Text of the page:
Porsche 911: A Bromance

By Jason Schauer

The king of the road has always been, and likely always will be, the venerable Porsche 911.  The 911 is quite simply the greatest car ever created.  Period.  To those who know, no explanation is needed.  To those that do not, no explanation will suffice.  But in the immortal words of young Joel Goodson in Risky Business:  There is no substitute.

So what exactly is it about the 911?  So many have tried to explain the allure, but none seem to have actually nailed the heart of the matter.  I have probably seen all of the attempts, yet I too struggle to adequately explain the attraction and perfection of this car.  If it were simply performance numbers, the car would win hands down.  If it were simply the design aesthetics, same story.  If it were the build quality and solid feeling you get when you climb in and hear the “ka-chunk” of the vault-like door close, it would win by a mile.  If it were the number of Le Mans wins (19, just sayin’), Nurburgring wins, and myriad other legendary moments in racing history, same story.  It’s actually a combination of all of these that add up to its well-earned place at the top.  Those, plus just a touch of magic sprinkled in for good measure.

The styling comes straight from Valhalla.   The rear swoop of the body has always reminded me of the heads of aliens depicted in movies–only more beautiful, of course.  The proportions, the lines, windows, wheel size, and placement of just about everything look and feel perfect.  Not a great surprise, given Porsche’s Teutonic, nearly unhealthy addiction to detail.  No car shape has ever been so iconic, so timeless, and so beautiful.  From every angle, the 911 is absolutely stunning.  Unlike most of us mere mortals, the 911 simply doesn’t have a bad side.

The design was penned by Ferdinand “Butzi” Porsche, grandson of engineering and design genius Ferdinand Porsche.  Go ahead and chuckle at his name, but in his first design attempt, Butzi not only got it right, he created a legend and solidified his position alongside immortal designers such as Giorgetto Guigiaro, Battista “Pinin” Farina, and Nuccio Bertone.  The car debuted in 1963 for the 1964 market and captured the world’s imagination at the Frankfurt Motor Show:  the public lost their frickin’ minds.

The Porsche 911 went on sale in 1964, the very same year as the Ford Mustang.  But unlike the American version of the “ultimate” sports car, the 911’s performance was as good as its looks.  The Mustang had old and tired engineering like a live rear axle, drum brakes, and steel wheels, and was low on power.  But it did look very cool.  Lee Iacocca, then head of Ford–and future genius behind that paragon of automotive design, the Chrysler K Car–believed that no one really cared about performance, so long as the car looked cool.  Great thinking, Lee.  But on a certain level, he was right:  over 22,000 were sold that very first year.  It remains to this day the most commercially successful car model ever made in America.  Porsche took a decidedly European approach with the 911.  They were hand-built in very small numbers, and performance and quality were of paramount importance.  Ferdinand Porsche II (Ferry) once famously said, “This week we made a few cars.  Next week we may make a few more.  Quality must always come first.”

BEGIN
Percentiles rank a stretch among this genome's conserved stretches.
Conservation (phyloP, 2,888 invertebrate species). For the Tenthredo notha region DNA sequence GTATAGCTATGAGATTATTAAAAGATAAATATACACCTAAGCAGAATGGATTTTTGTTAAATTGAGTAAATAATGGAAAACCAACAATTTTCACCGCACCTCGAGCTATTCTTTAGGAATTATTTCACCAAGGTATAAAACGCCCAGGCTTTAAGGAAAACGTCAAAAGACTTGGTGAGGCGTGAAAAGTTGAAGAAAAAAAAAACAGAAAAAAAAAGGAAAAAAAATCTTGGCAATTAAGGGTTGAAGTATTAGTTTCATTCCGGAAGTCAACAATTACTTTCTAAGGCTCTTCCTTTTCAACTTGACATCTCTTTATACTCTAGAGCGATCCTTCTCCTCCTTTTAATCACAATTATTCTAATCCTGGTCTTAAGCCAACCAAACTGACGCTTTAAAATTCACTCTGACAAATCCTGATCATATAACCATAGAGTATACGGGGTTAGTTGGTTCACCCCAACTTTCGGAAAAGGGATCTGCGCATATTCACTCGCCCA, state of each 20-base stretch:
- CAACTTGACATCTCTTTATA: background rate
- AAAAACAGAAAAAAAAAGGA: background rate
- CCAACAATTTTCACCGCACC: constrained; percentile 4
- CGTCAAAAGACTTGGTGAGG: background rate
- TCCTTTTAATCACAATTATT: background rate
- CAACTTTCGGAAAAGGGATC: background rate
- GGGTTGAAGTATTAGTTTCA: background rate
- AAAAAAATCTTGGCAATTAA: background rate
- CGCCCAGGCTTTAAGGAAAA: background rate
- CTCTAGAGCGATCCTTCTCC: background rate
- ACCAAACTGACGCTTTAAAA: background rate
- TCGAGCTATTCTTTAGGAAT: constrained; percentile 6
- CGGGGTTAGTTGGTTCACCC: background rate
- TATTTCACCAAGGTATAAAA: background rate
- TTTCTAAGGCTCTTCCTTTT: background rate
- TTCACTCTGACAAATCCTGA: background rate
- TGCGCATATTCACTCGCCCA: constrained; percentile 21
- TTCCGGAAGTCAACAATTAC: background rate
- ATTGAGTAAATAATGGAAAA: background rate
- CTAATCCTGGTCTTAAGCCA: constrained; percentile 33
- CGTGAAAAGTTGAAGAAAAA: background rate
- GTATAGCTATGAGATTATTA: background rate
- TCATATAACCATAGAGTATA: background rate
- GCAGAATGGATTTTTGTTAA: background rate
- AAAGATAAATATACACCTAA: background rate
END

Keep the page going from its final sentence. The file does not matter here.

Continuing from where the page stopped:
In addition to its truly inspired design ethos, the 911 had full independent suspension, disk brakes, unibody construction, and much more power.  The engine employed dry-sump lubrication, like a race car, to keep vital lubrication points within the engine fed with oil during prolonged, hard cornering.  In other words, the 911 performed just as good as it looked, and was a true race car for the street; not just a pretty face.

One of the most amazing aspects of the 911 is how well it does just about everything. It is essentially the Swiss Army Knife of sports cars (German Army Knife?).  Many supercars only do well at extreme speeds (and not in comfort) but cannot really be used around town or for daily commuting and other daily tasks.  Not so with the 911.  One can just as easily do 200 mph at a racetrack (and likely smoke all challengers) as they can go for groceries or drop the kids at soccer practice.  That is, so long as your kids like the feel of being strapped to a rocket and are less than 4 feet tall, because the rear “seats” are not exactly what anyone would call roomy.  But the 911 is so well-behaved and composed in every situation–low speeds as well as high–that it really can be your only vehicle.  Many enthusiasts use their 911s as daily drivers, as did I when I drove my 1987 3.2 liter 911 (RIP, dear one).

The legendary racing history, the unparalleled design, the bulletproof build quality, the incredible following, and the sheer usability of the 911 all add up to the greatest car ever made.  Is it really any wonder that the 911 has been in production for over 54 years without any signs of slowing down?

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